A fairly active week for me in my hobby of philately capped off by purchasing the year’s second Thailand stamp issue and some successful bids on eBay (where I’ve been looking at some classic U.S. stamps trying to fill gaps in my 1893 Columbians and 1869 pictorials sets as well as much more recent first day covers).  I received a few purchases made in December and am continuing to seek out news of upcoming releases for 2019. Canada recently revealed its first designs of the year, the first of which were issued on January 14, and Great Britain releases its Stamp Classics sheet today. I’ve also begun creating what I am calling my “Virtual Album”, placing scanned images upon digital pages. All of this amidst daily additions to the A Stamp A Day blog (and my day-job of teaching) has made for a very busy week indeed.

It wasn’t until last night that I had a chance to read a few philatelic news sites, learning that the National Postal Museum in Washington, D.C. is yet another victim (as are all of the other Smithsonian Institution facilities) of the current U.S. government shutdown that began on December 22. The postal museum closed on January 2 and suspended all on-site programming and events. The Smithsonian Institution is about two-thirds federally funded, with the rest of the funding coming from other areas; including donations, endowments and revenues from product development and sales, concessions and other sources. The Smithsonian Institution reports that its federal appropriation for the 2018 fiscal year was $1 billion.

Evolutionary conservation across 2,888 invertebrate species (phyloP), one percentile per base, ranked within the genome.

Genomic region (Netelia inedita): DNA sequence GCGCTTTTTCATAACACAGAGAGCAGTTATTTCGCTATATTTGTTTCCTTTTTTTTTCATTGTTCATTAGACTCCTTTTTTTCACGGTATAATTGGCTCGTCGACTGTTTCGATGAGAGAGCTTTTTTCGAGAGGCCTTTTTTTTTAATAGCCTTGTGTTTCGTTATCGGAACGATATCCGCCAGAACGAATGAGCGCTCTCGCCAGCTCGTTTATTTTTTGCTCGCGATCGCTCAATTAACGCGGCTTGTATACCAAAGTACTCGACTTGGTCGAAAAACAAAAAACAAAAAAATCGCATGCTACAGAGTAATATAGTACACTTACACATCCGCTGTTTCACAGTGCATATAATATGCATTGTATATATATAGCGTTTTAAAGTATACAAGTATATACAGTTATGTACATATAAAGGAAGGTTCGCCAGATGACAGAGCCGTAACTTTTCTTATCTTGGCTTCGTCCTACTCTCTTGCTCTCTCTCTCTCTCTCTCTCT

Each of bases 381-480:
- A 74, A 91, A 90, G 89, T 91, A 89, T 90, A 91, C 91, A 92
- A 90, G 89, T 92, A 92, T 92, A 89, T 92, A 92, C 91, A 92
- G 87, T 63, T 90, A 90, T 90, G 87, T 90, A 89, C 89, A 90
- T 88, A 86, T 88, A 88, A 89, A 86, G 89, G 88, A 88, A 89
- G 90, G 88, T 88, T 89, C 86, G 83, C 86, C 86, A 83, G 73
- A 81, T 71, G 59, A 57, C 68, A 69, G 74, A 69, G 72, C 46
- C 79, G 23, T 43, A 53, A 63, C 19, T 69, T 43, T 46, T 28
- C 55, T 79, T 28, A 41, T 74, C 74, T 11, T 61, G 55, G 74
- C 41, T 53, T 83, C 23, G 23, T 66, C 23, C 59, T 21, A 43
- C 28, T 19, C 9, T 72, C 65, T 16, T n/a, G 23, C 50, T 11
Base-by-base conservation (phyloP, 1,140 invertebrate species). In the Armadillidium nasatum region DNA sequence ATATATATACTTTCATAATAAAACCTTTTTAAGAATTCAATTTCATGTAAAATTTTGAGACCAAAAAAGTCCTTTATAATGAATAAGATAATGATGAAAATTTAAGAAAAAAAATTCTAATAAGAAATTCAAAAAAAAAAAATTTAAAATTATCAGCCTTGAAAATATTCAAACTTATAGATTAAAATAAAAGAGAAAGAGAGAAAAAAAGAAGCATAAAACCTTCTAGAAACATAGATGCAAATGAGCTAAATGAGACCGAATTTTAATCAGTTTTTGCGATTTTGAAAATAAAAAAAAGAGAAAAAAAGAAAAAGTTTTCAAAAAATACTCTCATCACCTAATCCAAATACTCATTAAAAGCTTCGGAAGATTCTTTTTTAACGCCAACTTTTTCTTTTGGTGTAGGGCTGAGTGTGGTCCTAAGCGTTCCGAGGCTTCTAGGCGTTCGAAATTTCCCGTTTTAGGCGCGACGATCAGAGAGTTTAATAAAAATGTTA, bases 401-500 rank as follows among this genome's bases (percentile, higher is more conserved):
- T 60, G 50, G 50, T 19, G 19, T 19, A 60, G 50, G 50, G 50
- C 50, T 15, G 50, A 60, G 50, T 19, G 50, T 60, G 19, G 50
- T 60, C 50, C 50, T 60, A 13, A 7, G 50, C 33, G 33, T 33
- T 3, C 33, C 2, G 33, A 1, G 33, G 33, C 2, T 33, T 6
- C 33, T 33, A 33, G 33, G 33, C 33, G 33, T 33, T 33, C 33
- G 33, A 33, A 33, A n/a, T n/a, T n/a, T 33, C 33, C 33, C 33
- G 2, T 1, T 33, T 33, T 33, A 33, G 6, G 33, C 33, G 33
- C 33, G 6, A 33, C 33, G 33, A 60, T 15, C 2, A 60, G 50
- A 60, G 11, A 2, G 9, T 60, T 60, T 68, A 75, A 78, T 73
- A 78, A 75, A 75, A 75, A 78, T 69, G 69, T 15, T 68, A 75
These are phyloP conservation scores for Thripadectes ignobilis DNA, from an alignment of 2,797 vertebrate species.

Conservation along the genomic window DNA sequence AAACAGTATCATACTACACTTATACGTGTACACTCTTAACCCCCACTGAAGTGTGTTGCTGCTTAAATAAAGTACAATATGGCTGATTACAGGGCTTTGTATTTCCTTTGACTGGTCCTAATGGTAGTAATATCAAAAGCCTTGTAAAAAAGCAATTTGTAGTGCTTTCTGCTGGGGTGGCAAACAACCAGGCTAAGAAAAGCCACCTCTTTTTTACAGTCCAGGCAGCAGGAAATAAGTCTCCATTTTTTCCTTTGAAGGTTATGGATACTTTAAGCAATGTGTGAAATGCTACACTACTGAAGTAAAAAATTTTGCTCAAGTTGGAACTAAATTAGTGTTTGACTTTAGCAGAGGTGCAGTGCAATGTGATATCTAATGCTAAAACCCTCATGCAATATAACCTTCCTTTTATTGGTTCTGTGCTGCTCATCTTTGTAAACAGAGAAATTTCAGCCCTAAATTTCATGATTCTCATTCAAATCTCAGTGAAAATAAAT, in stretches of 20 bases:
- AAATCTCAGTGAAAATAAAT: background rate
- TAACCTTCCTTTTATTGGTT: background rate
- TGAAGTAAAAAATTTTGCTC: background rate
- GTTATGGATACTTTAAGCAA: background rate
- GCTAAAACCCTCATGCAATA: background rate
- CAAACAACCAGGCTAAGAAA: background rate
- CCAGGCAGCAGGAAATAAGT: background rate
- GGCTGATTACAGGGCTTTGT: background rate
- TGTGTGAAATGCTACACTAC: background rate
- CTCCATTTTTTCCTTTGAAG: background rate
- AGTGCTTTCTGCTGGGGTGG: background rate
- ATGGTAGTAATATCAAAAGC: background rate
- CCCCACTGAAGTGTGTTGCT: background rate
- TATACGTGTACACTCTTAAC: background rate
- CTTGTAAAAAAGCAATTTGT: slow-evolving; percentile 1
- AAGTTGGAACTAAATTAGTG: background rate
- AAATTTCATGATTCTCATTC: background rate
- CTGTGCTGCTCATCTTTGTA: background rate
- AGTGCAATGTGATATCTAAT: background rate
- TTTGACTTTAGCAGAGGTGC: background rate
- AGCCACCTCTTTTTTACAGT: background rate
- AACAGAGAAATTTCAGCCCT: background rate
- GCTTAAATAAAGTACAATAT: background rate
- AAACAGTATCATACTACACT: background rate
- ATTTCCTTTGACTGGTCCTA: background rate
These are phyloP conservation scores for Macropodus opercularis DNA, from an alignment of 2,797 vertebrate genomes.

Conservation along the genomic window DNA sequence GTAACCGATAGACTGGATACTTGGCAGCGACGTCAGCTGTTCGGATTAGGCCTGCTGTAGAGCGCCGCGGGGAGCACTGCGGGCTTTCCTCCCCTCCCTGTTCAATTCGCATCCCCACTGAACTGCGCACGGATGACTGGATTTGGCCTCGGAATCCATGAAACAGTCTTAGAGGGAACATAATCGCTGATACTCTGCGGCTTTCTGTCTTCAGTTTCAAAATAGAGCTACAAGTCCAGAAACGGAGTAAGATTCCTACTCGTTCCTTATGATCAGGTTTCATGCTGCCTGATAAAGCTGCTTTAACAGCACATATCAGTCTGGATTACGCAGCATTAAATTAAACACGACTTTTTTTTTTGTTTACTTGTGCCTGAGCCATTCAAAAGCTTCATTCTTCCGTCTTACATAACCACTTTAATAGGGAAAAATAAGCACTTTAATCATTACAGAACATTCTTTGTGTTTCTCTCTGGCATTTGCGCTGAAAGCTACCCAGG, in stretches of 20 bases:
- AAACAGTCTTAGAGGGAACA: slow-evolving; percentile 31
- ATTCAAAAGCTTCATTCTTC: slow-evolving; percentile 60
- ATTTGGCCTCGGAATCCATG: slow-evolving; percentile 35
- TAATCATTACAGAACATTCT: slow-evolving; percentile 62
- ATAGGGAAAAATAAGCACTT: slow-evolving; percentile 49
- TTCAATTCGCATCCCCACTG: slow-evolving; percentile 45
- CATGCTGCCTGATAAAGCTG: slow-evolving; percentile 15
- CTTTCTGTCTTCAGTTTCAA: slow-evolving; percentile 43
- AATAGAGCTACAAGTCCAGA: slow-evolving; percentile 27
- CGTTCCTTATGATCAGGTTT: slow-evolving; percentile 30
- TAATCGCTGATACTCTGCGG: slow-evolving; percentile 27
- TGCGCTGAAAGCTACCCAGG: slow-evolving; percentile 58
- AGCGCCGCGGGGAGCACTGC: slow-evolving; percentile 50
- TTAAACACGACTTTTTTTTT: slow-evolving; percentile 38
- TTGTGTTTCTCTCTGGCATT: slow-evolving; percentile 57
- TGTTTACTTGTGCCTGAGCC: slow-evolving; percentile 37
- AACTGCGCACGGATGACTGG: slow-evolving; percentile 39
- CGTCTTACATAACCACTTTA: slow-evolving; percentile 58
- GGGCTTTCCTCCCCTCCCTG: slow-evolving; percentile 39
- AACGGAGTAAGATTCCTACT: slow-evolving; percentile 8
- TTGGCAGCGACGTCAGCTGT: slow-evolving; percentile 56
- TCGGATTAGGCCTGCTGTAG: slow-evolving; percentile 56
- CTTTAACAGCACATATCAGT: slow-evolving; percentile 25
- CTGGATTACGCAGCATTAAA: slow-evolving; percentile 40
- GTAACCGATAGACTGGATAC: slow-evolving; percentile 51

Continue reading “Weekly Phila-Bytes #2019-02”

Scan20151024-001As expected, local mail delivery was halted during the almost-two-week’s long Phuket Vegetarian Festival as the street processions with their accompanying unregulated fireworks (thrown by the spectators) would have put the motorbike-driving postmen at great risk.  Yesterday’s national holiday marking the birthday of Thailand’s revered fifth king, Chulalongkorn, provided yet another no-mail day but I finally received a few items this morning.

I was pleased to receive the latest edition of Thailand Post’s new issues bulletin with MOST of the upcoming releases for the fourth quarter illustrated.  At this point, there are just twenty-one individual stamps in seven different sets remaining in the 2015 stamp program.  Of course, Thailand Post always issues a few more in December with little or no warning.  The next upcoming issue is a pair to be released on 2 November marking the 60th anniversary of diplomatic relations with Sri Lanka.  As usual, I love the English headlines accompanying each description.  One commemorating the Department of Corrections has the headline “A Pride of Corrections the Protects the Society” while the World Post Day issue is described as “National Economic Support and the Global Connectivity.”  The catalogue reminds me that I missed out on a few recent issues over the past couple of months so it’s time for a trip to the Phuket Philatelic Museum in the near future.